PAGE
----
This weekend sees a celebration of apples in the John Hope Gateway. Cultivars from gardens and collections grown throughout Scotland will be laid out on tables for comparing and contrasting. This is your chance to shake a Cox’s Orange Pippin. Only when ripe will the pips rattle. There will be an opportunity to press and juice your own apples, prior to this; have them identified by apple growers.
Malus sieversii collected as scion material from Kazakstan is the distant; geographically and genetically, parent of many of the cultivars on show during Saturday 17th and Sunday 18th October at the Gateway. We have a young tree grafted onto a Malling Merton rootstock growing in the nursery. Unfortunately someone has scrumped all the apples from the tree!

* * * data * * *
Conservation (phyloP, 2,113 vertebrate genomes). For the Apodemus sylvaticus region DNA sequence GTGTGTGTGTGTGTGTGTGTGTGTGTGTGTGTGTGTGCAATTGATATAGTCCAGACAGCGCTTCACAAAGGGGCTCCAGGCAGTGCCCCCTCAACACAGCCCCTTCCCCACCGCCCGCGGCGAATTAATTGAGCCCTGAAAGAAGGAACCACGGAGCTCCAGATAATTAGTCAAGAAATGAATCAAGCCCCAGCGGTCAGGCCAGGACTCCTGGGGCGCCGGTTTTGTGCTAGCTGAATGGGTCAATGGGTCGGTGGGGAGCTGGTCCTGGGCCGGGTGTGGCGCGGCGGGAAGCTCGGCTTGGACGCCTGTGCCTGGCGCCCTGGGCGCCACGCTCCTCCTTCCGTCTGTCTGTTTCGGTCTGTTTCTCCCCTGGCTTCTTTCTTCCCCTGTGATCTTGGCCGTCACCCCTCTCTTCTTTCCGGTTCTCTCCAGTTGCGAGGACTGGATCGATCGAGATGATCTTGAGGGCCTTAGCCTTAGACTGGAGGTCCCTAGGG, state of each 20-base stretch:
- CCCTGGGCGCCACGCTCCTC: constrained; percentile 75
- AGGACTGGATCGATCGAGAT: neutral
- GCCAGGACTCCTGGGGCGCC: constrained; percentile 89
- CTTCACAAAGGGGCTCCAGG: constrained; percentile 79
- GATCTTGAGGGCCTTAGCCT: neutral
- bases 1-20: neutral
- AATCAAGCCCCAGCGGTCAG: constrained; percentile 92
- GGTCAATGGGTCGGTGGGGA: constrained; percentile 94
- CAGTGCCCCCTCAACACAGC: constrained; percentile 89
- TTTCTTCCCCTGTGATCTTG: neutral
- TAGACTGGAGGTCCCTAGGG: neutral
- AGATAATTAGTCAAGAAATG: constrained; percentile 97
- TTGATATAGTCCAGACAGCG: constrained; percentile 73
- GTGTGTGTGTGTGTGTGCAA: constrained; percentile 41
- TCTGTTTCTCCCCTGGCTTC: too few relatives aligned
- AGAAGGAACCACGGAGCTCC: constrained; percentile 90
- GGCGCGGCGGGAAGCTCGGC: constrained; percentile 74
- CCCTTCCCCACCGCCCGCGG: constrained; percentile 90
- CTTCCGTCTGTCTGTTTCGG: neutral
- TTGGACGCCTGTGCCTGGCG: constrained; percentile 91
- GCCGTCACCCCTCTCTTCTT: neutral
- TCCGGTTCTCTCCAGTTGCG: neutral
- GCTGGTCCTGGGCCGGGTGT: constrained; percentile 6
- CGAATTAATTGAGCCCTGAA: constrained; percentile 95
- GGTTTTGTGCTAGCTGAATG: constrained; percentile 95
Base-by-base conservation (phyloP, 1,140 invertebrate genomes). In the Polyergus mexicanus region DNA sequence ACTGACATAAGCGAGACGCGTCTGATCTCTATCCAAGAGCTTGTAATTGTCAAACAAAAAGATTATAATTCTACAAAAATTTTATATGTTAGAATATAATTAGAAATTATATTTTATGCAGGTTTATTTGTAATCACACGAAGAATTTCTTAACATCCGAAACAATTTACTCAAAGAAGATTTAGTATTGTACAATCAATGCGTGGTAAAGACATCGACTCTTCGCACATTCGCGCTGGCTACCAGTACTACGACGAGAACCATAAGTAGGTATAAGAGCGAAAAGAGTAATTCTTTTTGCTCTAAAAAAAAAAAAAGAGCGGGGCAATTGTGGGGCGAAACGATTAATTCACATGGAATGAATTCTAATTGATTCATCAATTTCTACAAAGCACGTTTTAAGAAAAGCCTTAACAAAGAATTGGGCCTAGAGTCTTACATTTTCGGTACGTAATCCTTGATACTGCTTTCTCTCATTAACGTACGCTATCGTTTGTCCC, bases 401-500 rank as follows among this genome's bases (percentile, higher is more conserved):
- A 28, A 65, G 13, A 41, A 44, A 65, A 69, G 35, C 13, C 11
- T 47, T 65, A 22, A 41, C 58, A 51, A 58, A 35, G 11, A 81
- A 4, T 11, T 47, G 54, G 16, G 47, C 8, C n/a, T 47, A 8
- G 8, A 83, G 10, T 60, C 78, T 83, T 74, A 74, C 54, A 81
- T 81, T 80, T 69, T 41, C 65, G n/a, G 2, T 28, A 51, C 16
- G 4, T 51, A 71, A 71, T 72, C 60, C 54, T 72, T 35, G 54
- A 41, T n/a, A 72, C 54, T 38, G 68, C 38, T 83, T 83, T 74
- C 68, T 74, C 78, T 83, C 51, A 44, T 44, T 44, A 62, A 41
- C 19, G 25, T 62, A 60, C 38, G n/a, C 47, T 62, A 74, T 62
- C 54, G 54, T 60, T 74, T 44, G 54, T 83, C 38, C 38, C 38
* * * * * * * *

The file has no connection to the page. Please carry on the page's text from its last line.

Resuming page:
Producing the largest fruit of all the species within the genus, and as can be seen from the attached image, of high quality. Found through N.E. Asia it is vulnerable to extinction in the wild; growing in woods on mountainsides. With increasing development and need for housing the habitat is being eaten away.
Worldwide there are thought to be in the region of 7500 apple cultivars. The apple is one of the earliest fruits to be selected out for better forms to cultivate. Many of the older cultivars are low yielding and often susceptible to disease. They do however provide a range of flavours and textures not found in modern cultivars.